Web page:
Now consider this scenario: The buyer makes a full price offer at $500,000 with 10% down for a loan amount of $450,000. But part of the offer is to ask the seller to pay $10,000 toward fees that will lower the interest rate to 5.99% with an APR of 6.3215%. Essentially the seller is still giving up $10,000 to get the house sold in a difficult market but the buyer fares better by lowering their payment* even more to $2,659 per month. “I could explain it better but then I would need charts and graphs.” (Leon Kodak, “The American President”)

What is the worst it can get?

I often show clients my rate sheet from when I started in lending. The rates were 17.5%! Rates have more room to go up than to go down. I recall popping champagne bottles when rates went to single digits! Don’t be afraid of these rates. Be afraid of missing out on a historic equity gain opportunity. Plan on refinancing when rates normalize.

What are the most important questions we should be asking ourselves right now?

What will be the legacy I leave to my family? Should I continue to pay someone else’s mortgage, while I rent from them and they build equity?

Now is a great time for investors. Why is that?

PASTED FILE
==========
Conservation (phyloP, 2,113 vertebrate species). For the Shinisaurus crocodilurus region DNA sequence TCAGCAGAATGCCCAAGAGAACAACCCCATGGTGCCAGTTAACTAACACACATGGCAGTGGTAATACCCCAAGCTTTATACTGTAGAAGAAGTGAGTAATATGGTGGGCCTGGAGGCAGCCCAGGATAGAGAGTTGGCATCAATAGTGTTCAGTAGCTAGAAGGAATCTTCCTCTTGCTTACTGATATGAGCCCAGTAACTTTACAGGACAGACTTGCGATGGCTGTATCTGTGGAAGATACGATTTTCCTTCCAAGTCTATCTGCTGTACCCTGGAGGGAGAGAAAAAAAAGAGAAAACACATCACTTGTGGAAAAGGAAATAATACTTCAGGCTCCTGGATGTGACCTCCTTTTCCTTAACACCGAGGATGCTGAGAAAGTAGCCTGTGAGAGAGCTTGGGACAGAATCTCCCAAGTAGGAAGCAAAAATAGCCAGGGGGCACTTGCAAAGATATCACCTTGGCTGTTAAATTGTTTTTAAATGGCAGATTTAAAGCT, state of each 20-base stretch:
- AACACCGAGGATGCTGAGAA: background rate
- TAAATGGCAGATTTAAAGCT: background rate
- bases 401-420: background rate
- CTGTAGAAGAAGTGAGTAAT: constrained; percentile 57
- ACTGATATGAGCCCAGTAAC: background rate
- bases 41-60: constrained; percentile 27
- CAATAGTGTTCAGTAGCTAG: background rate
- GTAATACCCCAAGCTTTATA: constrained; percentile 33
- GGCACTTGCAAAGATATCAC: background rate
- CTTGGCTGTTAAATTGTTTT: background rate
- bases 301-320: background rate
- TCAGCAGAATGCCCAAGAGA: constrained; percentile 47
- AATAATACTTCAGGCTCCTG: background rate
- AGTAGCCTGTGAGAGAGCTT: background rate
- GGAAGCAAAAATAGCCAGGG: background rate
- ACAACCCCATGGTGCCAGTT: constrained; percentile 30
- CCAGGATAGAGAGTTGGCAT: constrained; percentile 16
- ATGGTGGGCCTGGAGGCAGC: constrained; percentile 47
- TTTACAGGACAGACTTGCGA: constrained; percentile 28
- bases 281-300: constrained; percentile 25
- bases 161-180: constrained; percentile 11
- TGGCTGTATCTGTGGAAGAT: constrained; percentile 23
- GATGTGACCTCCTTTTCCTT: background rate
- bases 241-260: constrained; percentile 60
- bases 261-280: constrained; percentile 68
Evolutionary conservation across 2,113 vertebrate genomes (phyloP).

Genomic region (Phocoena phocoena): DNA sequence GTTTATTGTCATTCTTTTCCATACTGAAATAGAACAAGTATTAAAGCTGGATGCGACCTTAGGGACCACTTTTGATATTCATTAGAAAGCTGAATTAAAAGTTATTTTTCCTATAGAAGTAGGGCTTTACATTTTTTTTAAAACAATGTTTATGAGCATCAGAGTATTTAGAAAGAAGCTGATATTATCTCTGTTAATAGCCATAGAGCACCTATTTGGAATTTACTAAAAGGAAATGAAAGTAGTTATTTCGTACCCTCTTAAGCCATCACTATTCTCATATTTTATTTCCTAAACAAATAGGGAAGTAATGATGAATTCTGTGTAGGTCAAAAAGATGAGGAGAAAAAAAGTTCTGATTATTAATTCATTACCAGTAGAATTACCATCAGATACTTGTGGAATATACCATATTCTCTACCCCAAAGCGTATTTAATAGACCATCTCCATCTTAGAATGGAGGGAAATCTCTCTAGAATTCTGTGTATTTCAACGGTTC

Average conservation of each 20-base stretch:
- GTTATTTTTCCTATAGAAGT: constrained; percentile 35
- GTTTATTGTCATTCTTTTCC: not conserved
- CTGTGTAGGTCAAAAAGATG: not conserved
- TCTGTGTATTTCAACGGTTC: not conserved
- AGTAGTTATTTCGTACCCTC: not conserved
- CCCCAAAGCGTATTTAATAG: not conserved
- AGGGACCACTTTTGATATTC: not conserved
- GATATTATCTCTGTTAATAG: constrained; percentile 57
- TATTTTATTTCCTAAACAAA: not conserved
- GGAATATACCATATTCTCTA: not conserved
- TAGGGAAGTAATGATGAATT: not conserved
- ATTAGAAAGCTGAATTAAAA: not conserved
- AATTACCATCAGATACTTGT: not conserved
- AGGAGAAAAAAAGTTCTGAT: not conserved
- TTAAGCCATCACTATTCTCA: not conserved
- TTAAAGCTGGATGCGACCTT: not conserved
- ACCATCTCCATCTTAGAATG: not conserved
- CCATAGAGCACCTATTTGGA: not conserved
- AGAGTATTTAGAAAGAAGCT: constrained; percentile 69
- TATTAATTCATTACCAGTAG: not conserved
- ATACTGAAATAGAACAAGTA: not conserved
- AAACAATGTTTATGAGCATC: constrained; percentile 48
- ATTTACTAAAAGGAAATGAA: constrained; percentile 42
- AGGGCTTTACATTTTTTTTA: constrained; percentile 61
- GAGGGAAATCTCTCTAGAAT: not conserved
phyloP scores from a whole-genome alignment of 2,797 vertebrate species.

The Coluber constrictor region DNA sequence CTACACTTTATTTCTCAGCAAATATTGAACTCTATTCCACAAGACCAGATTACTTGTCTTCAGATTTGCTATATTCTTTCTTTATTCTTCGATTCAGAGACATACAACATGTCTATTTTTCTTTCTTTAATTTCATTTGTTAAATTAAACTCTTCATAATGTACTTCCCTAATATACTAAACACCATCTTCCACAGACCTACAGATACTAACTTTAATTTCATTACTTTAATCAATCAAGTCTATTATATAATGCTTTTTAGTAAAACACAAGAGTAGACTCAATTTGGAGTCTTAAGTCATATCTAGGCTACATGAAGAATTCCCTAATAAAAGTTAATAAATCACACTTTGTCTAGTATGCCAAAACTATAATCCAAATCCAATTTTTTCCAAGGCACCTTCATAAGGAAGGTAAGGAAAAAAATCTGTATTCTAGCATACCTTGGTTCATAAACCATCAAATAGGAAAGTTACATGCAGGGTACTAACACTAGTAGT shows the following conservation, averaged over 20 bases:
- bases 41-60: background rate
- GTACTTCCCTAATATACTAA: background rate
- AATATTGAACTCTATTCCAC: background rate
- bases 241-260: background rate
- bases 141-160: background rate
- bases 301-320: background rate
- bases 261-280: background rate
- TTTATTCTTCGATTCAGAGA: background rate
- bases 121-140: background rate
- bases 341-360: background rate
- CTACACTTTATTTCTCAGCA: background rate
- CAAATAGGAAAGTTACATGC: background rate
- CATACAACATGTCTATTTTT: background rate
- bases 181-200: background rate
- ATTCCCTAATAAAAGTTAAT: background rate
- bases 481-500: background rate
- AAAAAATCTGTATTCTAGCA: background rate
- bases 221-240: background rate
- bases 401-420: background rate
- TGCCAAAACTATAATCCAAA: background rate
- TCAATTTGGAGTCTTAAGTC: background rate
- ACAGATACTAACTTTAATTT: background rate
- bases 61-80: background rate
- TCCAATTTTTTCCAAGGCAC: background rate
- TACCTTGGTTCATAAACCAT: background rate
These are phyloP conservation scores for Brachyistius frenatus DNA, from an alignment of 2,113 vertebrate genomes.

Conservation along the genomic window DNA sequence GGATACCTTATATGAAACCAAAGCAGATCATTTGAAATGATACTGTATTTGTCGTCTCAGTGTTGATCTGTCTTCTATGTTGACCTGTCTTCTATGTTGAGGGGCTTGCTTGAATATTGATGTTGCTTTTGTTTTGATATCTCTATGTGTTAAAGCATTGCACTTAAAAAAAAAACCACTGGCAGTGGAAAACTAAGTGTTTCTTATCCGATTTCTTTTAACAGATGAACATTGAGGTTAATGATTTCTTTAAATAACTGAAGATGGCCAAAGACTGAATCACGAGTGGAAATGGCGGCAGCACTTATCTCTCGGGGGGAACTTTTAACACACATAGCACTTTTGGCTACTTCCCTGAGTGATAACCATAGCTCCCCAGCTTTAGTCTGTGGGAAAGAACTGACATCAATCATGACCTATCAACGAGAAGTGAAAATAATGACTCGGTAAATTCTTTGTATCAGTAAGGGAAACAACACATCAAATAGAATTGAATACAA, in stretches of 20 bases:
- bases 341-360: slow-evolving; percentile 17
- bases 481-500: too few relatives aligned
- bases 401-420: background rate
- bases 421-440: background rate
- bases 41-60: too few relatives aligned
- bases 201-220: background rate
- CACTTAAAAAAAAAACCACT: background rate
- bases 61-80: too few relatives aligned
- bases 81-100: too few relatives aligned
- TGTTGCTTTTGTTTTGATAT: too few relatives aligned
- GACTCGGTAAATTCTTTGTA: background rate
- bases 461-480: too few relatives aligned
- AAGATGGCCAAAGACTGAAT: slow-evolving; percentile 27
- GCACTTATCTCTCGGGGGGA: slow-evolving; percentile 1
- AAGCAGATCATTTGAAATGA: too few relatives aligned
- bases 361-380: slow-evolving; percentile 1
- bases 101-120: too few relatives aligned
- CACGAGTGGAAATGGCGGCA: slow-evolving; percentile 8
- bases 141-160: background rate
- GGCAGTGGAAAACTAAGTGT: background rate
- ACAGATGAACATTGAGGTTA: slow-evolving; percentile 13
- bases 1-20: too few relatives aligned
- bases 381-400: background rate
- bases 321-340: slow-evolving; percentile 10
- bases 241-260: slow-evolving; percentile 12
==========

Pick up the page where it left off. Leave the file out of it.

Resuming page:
Investors have a bit more inventory to choose from—since homes are staying on the market longer and prices are starting to level out or come down—and sellers are a bit more flexible on terms. And I am seeing some very savvy buyers that are buying a multifamily home like a duplex or triplex or even fourplex. They live in one unit and rent out the others, helping to offset the mortgage payment while building equity and potentially creating tax write-offs.

Dave, please explain your favorite new term, “divorcing rent.”

Divorce rent. Marry real estate. Date your mortgage.

If you are renting you are most likely paying a mortgage, just not your own. The idea here is that if you buy a home, you are not married to the mortgage. They can be refinanced once the rates settle back down (key economists predict we will see lower rates but certainly not to the super low rates we have experienced).

Explain the strategy of intentionally refinancing and the loanDepot Guarantee for Life program?

So one mindset is radical acceptance which basically is dealing with the current reality of what rates are today and being happy that they aren’t higher. And in doing so, realize that you certainly can—and should—refinance once it makes sense to do so to get a lower interest rate. This is the strategy of “intentionally refinancing.”